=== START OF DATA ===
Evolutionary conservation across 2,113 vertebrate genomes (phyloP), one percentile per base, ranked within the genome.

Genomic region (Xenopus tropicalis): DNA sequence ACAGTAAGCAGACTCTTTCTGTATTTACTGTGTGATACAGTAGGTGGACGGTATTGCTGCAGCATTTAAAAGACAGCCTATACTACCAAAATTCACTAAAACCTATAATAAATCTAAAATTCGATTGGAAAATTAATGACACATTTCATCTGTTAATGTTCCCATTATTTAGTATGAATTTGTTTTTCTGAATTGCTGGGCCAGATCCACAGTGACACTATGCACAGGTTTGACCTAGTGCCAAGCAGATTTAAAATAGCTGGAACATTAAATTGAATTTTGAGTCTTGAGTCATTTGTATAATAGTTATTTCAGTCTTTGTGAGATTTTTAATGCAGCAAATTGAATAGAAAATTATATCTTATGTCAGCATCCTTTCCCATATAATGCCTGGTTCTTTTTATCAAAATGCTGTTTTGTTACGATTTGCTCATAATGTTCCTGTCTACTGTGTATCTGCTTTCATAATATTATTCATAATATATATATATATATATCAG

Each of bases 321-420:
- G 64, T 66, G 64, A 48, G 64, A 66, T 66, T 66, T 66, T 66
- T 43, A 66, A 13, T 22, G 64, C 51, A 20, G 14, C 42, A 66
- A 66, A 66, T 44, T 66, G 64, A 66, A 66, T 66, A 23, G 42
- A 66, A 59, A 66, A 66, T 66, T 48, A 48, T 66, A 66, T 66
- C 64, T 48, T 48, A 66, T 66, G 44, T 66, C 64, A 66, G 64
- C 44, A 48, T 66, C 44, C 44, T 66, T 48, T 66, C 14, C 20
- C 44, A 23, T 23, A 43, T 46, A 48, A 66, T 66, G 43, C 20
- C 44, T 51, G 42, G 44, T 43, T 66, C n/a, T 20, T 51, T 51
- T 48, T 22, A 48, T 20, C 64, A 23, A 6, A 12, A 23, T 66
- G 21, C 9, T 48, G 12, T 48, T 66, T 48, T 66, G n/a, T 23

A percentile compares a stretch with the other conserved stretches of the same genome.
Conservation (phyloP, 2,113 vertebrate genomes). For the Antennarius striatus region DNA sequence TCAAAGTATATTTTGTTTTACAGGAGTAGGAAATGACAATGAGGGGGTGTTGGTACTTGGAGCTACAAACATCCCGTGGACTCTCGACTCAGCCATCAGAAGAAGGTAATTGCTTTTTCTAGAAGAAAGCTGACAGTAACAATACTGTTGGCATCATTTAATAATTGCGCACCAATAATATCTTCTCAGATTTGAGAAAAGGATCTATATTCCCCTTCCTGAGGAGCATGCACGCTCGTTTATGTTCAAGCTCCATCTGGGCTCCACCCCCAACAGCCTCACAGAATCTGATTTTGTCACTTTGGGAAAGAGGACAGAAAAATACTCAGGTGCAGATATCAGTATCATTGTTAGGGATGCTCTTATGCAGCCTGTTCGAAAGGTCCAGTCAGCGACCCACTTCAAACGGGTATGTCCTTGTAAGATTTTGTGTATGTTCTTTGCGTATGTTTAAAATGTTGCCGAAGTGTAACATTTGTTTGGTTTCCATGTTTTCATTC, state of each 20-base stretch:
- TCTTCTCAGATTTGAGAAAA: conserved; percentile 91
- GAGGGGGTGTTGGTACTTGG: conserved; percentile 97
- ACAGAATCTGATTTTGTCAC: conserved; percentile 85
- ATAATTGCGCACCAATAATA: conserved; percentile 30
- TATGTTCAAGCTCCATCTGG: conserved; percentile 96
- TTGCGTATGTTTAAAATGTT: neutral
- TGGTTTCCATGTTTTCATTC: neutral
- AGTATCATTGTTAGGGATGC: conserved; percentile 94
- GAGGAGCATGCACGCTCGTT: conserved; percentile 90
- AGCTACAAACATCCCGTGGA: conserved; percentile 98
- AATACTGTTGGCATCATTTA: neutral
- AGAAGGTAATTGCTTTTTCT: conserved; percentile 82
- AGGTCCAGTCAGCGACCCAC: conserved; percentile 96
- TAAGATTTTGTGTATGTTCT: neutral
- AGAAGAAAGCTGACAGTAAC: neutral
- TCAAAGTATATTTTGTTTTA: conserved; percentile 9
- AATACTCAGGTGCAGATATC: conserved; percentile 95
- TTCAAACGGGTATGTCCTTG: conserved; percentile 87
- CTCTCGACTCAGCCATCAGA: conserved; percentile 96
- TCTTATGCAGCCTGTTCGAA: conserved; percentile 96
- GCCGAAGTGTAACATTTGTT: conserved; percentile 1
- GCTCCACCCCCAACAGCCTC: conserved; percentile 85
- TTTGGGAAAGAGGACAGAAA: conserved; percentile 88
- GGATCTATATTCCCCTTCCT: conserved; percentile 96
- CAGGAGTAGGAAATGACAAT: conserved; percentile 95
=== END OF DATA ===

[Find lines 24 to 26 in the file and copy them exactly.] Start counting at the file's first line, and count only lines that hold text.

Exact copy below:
- GAGGAGCATGCACGCTCGTT: conserved; percentile 90
- AGCTACAAACATCCCGTGGA: conserved; percentile 98
- AATACTGTTGGCATCATTTA: neutral